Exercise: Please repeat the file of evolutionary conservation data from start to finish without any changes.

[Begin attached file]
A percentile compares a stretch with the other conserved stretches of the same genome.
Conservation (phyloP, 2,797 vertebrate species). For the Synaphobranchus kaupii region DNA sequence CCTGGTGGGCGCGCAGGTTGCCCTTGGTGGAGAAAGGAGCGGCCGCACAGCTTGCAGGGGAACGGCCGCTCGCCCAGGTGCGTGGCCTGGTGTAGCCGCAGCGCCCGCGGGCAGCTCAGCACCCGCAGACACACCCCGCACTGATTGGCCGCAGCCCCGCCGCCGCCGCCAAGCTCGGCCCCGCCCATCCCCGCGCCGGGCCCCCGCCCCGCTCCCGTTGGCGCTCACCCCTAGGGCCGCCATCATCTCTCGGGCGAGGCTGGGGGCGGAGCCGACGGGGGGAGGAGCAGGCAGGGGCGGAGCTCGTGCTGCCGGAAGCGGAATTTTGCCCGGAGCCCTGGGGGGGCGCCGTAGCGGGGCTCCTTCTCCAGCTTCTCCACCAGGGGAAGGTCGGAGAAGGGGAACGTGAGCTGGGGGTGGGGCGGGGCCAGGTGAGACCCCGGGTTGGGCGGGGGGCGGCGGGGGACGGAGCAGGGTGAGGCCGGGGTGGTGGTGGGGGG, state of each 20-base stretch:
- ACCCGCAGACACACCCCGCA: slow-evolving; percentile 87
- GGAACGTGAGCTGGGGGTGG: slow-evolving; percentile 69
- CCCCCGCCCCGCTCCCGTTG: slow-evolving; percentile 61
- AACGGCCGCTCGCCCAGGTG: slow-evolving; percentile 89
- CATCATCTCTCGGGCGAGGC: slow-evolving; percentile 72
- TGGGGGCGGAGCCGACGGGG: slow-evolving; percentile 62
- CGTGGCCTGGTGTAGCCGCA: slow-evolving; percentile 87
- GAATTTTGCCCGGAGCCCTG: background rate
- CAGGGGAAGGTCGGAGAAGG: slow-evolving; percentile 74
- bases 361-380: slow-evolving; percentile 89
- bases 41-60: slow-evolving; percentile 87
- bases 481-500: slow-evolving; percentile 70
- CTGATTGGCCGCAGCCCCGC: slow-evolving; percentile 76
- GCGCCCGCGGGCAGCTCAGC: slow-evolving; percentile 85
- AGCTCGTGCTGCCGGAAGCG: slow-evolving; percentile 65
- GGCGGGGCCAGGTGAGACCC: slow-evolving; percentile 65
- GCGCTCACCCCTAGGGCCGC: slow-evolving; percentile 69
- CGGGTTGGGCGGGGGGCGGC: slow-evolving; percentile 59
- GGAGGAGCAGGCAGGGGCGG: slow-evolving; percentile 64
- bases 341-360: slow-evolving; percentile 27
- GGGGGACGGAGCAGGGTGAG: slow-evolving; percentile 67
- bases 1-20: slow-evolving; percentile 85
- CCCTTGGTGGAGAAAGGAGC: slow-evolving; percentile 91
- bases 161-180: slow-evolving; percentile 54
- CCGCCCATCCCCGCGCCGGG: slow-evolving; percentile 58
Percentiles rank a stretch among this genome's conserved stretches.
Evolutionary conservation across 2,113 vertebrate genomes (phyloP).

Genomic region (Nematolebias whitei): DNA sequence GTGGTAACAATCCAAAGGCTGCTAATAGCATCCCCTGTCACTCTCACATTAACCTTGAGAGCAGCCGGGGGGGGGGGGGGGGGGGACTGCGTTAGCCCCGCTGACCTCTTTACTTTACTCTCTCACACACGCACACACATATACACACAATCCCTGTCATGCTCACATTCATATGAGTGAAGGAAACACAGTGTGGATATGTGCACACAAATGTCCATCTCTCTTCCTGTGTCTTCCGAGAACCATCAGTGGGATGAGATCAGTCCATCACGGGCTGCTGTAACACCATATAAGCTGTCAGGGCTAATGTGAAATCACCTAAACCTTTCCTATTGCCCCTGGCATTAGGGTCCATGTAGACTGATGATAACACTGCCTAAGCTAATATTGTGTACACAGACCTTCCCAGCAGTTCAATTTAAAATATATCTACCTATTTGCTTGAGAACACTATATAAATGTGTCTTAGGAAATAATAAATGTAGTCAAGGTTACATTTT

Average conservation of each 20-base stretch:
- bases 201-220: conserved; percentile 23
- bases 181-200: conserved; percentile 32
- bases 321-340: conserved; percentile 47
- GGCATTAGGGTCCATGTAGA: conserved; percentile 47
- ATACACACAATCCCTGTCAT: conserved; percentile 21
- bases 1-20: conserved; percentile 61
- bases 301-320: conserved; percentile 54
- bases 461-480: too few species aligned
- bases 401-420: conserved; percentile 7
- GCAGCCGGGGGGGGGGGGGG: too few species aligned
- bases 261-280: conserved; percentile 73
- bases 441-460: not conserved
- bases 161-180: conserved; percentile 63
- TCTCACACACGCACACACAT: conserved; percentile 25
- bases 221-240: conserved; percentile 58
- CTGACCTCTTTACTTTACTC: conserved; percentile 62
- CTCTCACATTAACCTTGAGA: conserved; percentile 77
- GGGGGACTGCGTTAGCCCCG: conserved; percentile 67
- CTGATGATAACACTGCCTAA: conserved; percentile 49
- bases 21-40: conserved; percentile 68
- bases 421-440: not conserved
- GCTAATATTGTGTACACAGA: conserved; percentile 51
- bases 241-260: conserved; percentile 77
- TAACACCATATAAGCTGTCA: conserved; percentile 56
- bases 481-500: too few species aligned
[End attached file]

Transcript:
A percentile compares a stretch with the other conserved stretches of the same genome.
Conservation (phyloP, 2,797 vertebrate species). For the Synaphobranchus kaupii region DNA sequence CCTGGTGGGCGCGCAGGTTGCCCTTGGTGGAGAAAGGAGCGGCCGCACAGCTTGCAGGGGAACGGCCGCTCGCCCAGGTGCGTGGCCTGGTGTAGCCGCAGCGCCCGCGGGCAGCTCAGCACCCGCAGACACACCCCGCACTGATTGGCCGCAGCCCCGCCGCCGCCGCCAAGCTCGGCCCCGCCCATCCCCGCGCCGGGCCCCCGCCCCGCTCCCGTTGGCGCTCACCCCTAGGGCCGCCATCATCTCTCGGGCGAGGCTGGGGGCGGAGCCGACGGGGGGAGGAGCAGGCAGGGGCGGAGCTCGTGCTGCCGGAAGCGGAATTTTGCCCGGAGCCCTGGGGGGGCGCCGTAGCGGGGCTCCTTCTCCAGCTTCTCCACCAGGGGAAGGTCGGAGAAGGGGAACGTGAGCTGGGGGTGGGGCGGGGCCAGGTGAGACCCCGGGTTGGGCGGGGGGCGGCGGGGGACGGAGCAGGGTGAGGCCGGGGTGGTGGTGGGGGG, state of each 20-base stretch:
- ACCCGCAGACACACCCCGCA: slow-evolving; percentile 87
- GGAACGTGAGCTGGGGGTGG: slow-evolving; percentile 69
- CCCCCGCCCCGCTCCCGTTG: slow-evolving; percentile 61
- AACGGCCGCTCGCCCAGGTG: slow-evolving; percentile 89
- CATCATCTCTCGGGCGAGGC: slow-evolving; percentile 72
- TGGGGGCGGAGCCGACGGGG: slow-evolving; percentile 62
- CGTGGCCTGGTGTAGCCGCA: slow-evolving; percentile 87
- GAATTTTGCCCGGAGCCCTG: background rate
- CAGGGGAAGGTCGGAGAAGG: slow-evolving; percentile 74
- bases 361-380: slow-evolving; percentile 89
- bases 41-60: slow-evolving; percentile 87
- bases 481-500: slow-evolving; percentile 70
- CTGATTGGCCGCAGCCCCGC: slow-evolving; percentile 76
- GCGCCCGCGGGCAGCTCAGC: slow-evolving; percentile 85
- AGCTCGTGCTGCCGGAAGCG: slow-evolving; percentile 65
- GGCGGGGCCAGGTGAGACCC: slow-evolving; percentile 65
- GCGCTCACCCCTAGGGCCGC: slow-evolving; percentile 69
- CGGGTTGGGCGGGGGGCGGC: slow-evolving; percentile 59
- GGAGGAGCAGGCAGGGGCGG: slow-evolving; percentile 64
- bases 341-360: slow-evolving; percentile 27
- GGGGGACGGAGCAGGGTGAG: slow-evolving; percentile 67
- bases 1-20: slow-evolving; percentile 85
- CCCTTGGTGGAGAAAGGAGC: slow-evolving; percentile 91
- bases 161-180: slow-evolving; percentile 54
- CCGCCCATCCCCGCGCCGGG: slow-evolving; percentile 58
Percentiles rank a stretch among this genome's conserved stretches.
Evolutionary conservation across 2,113 vertebrate genomes (phyloP).

Genomic region (Nematolebias whitei): DNA sequence GTGGTAACAATCCAAAGGCTGCTAATAGCATCCCCTGTCACTCTCACATTAACCTTGAGAGCAGCCGGGGGGGGGGGGGGGGGGGACTGCGTTAGCCCCGCTGACCTCTTTACTTTACTCTCTCACACACGCACACACATATACACACAATCCCTGTCATGCTCACATTCATATGAGTGAAGGAAACACAGTGTGGATATGTGCACACAAATGTCCATCTCTCTTCCTGTGTCTTCCGAGAACCATCAGTGGGATGAGATCAGTCCATCACGGGCTGCTGTAACACCATATAAGCTGTCAGGGCTAATGTGAAATCACCTAAACCTTTCCTATTGCCCCTGGCATTAGGGTCCATGTAGACTGATGATAACACTGCCTAAGCTAATATTGTGTACACAGACCTTCCCAGCAGTTCAATTTAAAATATATCTACCTATTTGCTTGAGAACACTATATAAATGTGTCTTAGGAAATAATAAATGTAGTCAAGGTTACATTTT

Average conservation of each 20-base stretch:
- bases 201-220: conserved; percentile 23
- bases 181-200: conserved; percentile 32
- bases 321-340: conserved; percentile 47
- GGCATTAGGGTCCATGTAGA: conserved; percentile 47
- ATACACACAATCCCTGTCAT: conserved; percentile 21
- bases 1-20: conserved; percentile 61
- bases 301-320: conserved; percentile 54
- bases 461-480: too few species aligned
- bases 401-420: conserved; percentile 7
- GCAGCCGGGGGGGGGGGGGG: too few species aligned
- bases 261-280: conserved; percentile 73
- bases 441-460: not conserved
- bases 161-180: conserved; percentile 63
- TCTCACACACGCACACACAT: conserved; percentile 25
- bases 221-240: conserved; percentile 58
- CTGACCTCTTTACTTTACTC: conserved; percentile 62
- CTCTCACATTAACCTTGAGA: conserved; percentile 77
- GGGGGACTGCGTTAGCCCCG: conserved; percentile 67
- CTGATGATAACACTGCCTAA: conserved; percentile 49
- bases 21-40: conserved; percentile 68
- bases 421-440: not conserved
- GCTAATATTGTGTACACAGA: conserved; percentile 51
- bases 241-260: conserved; percentile 77
- TAACACCATATAAGCTGTCA: conserved; percentile 56
- bases 481-500: too few species aligned